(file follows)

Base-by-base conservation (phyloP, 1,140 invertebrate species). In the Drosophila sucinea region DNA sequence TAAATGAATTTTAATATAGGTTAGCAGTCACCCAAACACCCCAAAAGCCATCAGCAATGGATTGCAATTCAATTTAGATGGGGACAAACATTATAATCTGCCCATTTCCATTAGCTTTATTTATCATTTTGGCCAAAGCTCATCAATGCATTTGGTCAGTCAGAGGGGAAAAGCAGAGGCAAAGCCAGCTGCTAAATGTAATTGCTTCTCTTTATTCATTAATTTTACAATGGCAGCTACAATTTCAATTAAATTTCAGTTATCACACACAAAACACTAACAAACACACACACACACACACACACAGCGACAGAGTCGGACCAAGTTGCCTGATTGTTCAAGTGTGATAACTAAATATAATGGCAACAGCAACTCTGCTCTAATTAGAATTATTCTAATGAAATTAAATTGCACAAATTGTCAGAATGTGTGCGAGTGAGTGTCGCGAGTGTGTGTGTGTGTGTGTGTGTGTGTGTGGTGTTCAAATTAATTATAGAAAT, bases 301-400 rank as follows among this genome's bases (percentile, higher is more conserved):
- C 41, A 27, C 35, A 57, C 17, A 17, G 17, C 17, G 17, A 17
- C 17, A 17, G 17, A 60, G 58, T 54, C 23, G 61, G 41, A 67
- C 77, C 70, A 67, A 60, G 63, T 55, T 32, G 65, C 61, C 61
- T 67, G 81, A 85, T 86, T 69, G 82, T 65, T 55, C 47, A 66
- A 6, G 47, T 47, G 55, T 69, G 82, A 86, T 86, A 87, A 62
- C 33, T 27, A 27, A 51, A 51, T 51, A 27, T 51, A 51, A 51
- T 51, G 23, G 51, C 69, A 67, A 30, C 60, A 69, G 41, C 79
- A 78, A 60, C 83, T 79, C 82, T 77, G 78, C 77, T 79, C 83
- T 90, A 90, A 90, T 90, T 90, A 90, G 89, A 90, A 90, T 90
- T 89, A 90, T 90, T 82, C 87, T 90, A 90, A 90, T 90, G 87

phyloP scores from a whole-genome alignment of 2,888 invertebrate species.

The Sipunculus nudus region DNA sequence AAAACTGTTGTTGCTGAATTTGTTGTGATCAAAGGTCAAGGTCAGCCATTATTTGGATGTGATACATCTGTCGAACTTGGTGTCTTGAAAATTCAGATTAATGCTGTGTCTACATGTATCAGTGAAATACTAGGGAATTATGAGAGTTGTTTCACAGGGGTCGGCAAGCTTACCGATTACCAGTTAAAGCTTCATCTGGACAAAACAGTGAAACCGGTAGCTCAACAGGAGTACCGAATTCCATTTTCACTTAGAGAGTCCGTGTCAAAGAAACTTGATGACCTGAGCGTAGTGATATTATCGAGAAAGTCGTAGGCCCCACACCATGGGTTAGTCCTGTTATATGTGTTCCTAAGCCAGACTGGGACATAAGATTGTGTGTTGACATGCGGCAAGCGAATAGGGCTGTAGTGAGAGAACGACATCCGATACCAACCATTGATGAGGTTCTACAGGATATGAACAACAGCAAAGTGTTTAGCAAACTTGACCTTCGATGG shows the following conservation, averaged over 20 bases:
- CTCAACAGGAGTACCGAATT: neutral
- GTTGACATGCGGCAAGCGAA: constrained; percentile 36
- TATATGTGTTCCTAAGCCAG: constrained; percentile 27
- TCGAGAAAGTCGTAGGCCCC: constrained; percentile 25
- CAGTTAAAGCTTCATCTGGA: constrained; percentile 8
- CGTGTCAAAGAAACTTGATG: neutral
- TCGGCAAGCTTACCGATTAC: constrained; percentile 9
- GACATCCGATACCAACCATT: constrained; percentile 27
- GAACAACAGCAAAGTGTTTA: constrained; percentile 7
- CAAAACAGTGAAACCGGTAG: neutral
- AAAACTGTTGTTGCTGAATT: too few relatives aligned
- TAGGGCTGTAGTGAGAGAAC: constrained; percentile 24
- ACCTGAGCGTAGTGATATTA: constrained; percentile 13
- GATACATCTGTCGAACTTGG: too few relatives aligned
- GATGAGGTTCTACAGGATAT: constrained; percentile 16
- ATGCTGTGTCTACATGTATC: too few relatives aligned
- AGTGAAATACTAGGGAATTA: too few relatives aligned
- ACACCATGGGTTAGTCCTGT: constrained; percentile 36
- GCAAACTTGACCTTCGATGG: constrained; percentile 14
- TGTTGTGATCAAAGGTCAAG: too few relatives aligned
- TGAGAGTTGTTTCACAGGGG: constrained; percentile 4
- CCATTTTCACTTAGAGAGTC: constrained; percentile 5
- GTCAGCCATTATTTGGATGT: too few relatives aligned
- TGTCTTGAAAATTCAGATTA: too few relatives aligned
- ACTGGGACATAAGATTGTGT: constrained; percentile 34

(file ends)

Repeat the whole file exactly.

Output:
Base-by-base conservation (phyloP, 1,140 invertebrate species). In the Drosophila sucinea region DNA sequence TAAATGAATTTTAATATAGGTTAGCAGTCACCCAAACACCCCAAAAGCCATCAGCAATGGATTGCAATTCAATTTAGATGGGGACAAACATTATAATCTGCCCATTTCCATTAGCTTTATTTATCATTTTGGCCAAAGCTCATCAATGCATTTGGTCAGTCAGAGGGGAAAAGCAGAGGCAAAGCCAGCTGCTAAATGTAATTGCTTCTCTTTATTCATTAATTTTACAATGGCAGCTACAATTTCAATTAAATTTCAGTTATCACACACAAAACACTAACAAACACACACACACACACACACACAGCGACAGAGTCGGACCAAGTTGCCTGATTGTTCAAGTGTGATAACTAAATATAATGGCAACAGCAACTCTGCTCTAATTAGAATTATTCTAATGAAATTAAATTGCACAAATTGTCAGAATGTGTGCGAGTGAGTGTCGCGAGTGTGTGTGTGTGTGTGTGTGTGTGTGTGGTGTTCAAATTAATTATAGAAAT, bases 301-400 rank as follows among this genome's bases (percentile, higher is more conserved):
- C 41, A 27, C 35, A 57, C 17, A 17, G 17, C 17, G 17, A 17
- C 17, A 17, G 17, A 60, G 58, T 54, C 23, G 61, G 41, A 67
- C 77, C 70, A 67, A 60, G 63, T 55, T 32, G 65, C 61, C 61
- T 67, G 81, A 85, T 86, T 69, G 82, T 65, T 55, C 47, A 66
- A 6, G 47, T 47, G 55, T 69, G 82, A 86, T 86, A 87, A 62
- C 33, T 27, A 27, A 51, A 51, T 51, A 27, T 51, A 51, A 51
- T 51, G 23, G 51, C 69, A 67, A 30, C 60, A 69, G 41, C 79
- A 78, A 60, C 83, T 79, C 82, T 77, G 78, C 77, T 79, C 83
- T 90, A 90, A 90, T 90, T 90, A 90, G 89, A 90, A 90, T 90
- T 89, A 90, T 90, T 82, C 87, T 90, A 90, A 90, T 90, G 87

phyloP scores from a whole-genome alignment of 2,888 invertebrate species.

The Sipunculus nudus region DNA sequence AAAACTGTTGTTGCTGAATTTGTTGTGATCAAAGGTCAAGGTCAGCCATTATTTGGATGTGATACATCTGTCGAACTTGGTGTCTTGAAAATTCAGATTAATGCTGTGTCTACATGTATCAGTGAAATACTAGGGAATTATGAGAGTTGTTTCACAGGGGTCGGCAAGCTTACCGATTACCAGTTAAAGCTTCATCTGGACAAAACAGTGAAACCGGTAGCTCAACAGGAGTACCGAATTCCATTTTCACTTAGAGAGTCCGTGTCAAAGAAACTTGATGACCTGAGCGTAGTGATATTATCGAGAAAGTCGTAGGCCCCACACCATGGGTTAGTCCTGTTATATGTGTTCCTAAGCCAGACTGGGACATAAGATTGTGTGTTGACATGCGGCAAGCGAATAGGGCTGTAGTGAGAGAACGACATCCGATACCAACCATTGATGAGGTTCTACAGGATATGAACAACAGCAAAGTGTTTAGCAAACTTGACCTTCGATGG shows the following conservation, averaged over 20 bases:
- CTCAACAGGAGTACCGAATT: neutral
- GTTGACATGCGGCAAGCGAA: constrained; percentile 36
- TATATGTGTTCCTAAGCCAG: constrained; percentile 27
- TCGAGAAAGTCGTAGGCCCC: constrained; percentile 25
- CAGTTAAAGCTTCATCTGGA: constrained; percentile 8
- CGTGTCAAAGAAACTTGATG: neutral
- TCGGCAAGCTTACCGATTAC: constrained; percentile 9
- GACATCCGATACCAACCATT: constrained; percentile 27
- GAACAACAGCAAAGTGTTTA: constrained; percentile 7
- CAAAACAGTGAAACCGGTAG: neutral
- AAAACTGTTGTTGCTGAATT: too few relatives aligned
- TAGGGCTGTAGTGAGAGAAC: constrained; percentile 24
- ACCTGAGCGTAGTGATATTA: constrained; percentile 13
- GATACATCTGTCGAACTTGG: too few relatives aligned
- GATGAGGTTCTACAGGATAT: constrained; percentile 16
- ATGCTGTGTCTACATGTATC: too few relatives aligned
- AGTGAAATACTAGGGAATTA: too few relatives aligned
- ACACCATGGGTTAGTCCTGT: constrained; percentile 36
- GCAAACTTGACCTTCGATGG: constrained; percentile 14
- TGTTGTGATCAAAGGTCAAG: too few relatives aligned
- TGAGAGTTGTTTCACAGGGG: constrained; percentile 4
- CCATTTTCACTTAGAGAGTC: constrained; percentile 5
- GTCAGCCATTATTTGGATGT: too few relatives aligned
- TGTCTTGAAAATTCAGATTA: too few relatives aligned
- ACTGGGACATAAGATTGTGT: constrained; percentile 34